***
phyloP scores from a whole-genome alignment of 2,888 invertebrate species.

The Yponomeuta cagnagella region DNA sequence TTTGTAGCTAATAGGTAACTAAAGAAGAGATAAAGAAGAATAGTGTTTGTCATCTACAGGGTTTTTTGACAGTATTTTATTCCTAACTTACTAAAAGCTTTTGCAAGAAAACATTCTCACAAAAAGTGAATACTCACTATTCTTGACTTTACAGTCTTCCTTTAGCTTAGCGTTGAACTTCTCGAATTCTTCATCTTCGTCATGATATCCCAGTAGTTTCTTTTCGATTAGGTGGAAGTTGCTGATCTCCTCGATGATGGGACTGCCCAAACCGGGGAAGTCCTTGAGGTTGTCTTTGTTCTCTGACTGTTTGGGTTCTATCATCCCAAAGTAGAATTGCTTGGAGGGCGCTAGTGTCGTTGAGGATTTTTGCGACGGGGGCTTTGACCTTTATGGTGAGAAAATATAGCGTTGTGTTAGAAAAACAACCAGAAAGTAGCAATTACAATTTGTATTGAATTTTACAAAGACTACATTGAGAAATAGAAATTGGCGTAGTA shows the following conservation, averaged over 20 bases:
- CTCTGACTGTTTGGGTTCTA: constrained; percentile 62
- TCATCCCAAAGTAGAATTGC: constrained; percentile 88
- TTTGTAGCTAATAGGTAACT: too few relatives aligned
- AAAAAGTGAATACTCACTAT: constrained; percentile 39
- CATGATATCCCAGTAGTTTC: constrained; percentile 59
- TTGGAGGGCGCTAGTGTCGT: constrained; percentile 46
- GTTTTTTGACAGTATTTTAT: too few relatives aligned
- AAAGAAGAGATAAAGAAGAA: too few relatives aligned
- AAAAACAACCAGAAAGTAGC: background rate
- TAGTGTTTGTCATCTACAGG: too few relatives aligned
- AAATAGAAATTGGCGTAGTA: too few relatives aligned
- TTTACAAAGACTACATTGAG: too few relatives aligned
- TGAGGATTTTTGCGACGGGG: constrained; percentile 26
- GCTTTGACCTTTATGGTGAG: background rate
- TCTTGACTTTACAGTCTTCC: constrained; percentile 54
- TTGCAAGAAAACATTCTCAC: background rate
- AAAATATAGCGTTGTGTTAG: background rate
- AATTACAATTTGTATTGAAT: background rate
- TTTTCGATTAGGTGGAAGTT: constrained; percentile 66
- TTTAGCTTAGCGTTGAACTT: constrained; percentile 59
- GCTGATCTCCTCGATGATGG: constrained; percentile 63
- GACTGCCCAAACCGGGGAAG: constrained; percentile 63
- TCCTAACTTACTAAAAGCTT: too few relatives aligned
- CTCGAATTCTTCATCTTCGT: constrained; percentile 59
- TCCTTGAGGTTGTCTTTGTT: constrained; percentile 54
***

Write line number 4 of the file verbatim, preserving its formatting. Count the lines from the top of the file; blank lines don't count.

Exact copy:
- TCATCCCAAAGTAGAATTGC: constrained; percentile 88